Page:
Hopes for the EU summit are fading, sellers of euros abound, and the European Central Bank's Mario Draghi disappointed today - but here's why the euro could move higher.
There is plenty to dislike about the euro's prospects. Economic indicators from the euro zone have been disappointing, European leaders just can't seem to get it together, interest rates are coming down, and investors are growing weary of the continuing disappointments.
"If a ‘solution’ for EUR were to materialize, EUR would likely pop higher, however the medium-term outlook for EUR would still be to trend lower (we have a 2012 year-end forecast of 1.25)," says Camilla Sutton, chief currency strategist for Scotia Capital, in a note to clients. "The combination of loose monetary policy, a looming recession, fiscal austerity, social unrest and political uncertainty is not the backdrop of a strong currency."
That makes a certain sense — but not to everyone. Brian Kelly of Shelter Harbor Capital is long the euro, and he has no plans to change.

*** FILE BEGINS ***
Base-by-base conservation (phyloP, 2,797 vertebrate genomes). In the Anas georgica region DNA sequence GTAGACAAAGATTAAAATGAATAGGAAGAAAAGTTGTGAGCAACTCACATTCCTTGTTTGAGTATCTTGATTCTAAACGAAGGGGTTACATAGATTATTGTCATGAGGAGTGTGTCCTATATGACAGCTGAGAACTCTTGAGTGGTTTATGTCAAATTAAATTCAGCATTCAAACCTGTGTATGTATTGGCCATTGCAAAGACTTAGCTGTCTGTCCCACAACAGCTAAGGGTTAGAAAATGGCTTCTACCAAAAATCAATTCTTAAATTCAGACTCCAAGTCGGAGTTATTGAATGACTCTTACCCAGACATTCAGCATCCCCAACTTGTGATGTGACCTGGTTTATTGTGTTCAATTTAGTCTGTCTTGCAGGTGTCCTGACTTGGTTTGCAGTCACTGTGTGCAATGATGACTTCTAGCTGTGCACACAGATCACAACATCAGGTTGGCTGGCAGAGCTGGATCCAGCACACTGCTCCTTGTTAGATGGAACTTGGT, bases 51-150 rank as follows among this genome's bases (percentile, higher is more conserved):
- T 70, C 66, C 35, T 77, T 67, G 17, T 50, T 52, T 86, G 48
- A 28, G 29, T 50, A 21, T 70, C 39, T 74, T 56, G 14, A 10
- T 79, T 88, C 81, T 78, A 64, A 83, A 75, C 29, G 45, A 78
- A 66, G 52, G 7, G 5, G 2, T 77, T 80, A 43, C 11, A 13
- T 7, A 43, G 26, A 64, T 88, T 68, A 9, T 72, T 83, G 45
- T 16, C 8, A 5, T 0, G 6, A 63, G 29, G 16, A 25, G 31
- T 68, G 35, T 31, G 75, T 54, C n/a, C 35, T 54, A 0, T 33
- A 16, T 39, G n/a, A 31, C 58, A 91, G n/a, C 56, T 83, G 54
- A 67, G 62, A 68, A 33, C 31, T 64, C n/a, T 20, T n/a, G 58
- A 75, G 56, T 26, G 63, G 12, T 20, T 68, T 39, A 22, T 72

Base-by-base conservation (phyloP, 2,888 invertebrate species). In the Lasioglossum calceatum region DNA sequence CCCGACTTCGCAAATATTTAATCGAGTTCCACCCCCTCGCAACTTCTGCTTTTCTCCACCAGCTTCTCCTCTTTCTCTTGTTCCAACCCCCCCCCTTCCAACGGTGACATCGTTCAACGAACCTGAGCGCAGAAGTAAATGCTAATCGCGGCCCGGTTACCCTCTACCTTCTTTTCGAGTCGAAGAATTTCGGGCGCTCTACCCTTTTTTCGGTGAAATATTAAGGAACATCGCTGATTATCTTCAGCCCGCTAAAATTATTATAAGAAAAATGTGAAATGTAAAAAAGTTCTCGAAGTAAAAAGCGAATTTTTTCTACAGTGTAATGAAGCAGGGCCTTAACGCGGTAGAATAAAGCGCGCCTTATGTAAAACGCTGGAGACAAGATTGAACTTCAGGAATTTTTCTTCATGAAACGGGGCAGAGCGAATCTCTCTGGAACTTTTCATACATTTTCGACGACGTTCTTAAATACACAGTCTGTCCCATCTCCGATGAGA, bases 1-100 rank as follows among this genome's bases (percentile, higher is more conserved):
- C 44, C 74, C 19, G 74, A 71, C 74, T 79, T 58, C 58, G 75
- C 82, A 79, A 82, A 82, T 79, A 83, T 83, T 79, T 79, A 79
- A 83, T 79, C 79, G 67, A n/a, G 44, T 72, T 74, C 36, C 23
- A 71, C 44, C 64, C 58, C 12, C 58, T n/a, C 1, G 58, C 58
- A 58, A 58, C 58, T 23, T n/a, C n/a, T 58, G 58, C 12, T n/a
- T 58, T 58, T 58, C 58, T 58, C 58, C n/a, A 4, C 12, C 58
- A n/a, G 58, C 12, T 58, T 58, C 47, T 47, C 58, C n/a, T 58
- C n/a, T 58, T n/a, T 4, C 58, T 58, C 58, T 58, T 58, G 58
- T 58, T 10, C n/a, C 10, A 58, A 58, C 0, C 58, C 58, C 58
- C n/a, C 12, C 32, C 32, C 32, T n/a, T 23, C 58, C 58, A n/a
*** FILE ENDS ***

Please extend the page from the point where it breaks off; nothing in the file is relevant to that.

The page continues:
"I would not count the euro zone out one bit. I think the market is incorrect to sell off the euro," he told CNBC's Scott Wapner.
"Even if you do believe that the euro zone is going to break up, if you have a broken up euro zone, what you're left with is a core which will keep the euro that is much stronger than it is now,"he says. That should push the euro higher.
Meanwhile, data from Bank of New York Mellon indicates that the euro is net sold again today, and "we have now seen seven consecutive days of heavy outflows at three times the pace of the average flows in the common currency over the past year." That's a lot of bearish sentiment, and it could mean that sellers will be caught short if, say, the EU summit generates more results than expected.
And that, in short, is what makes markets.
You can listen to Kelly in the videotape above, starting at 3:01.
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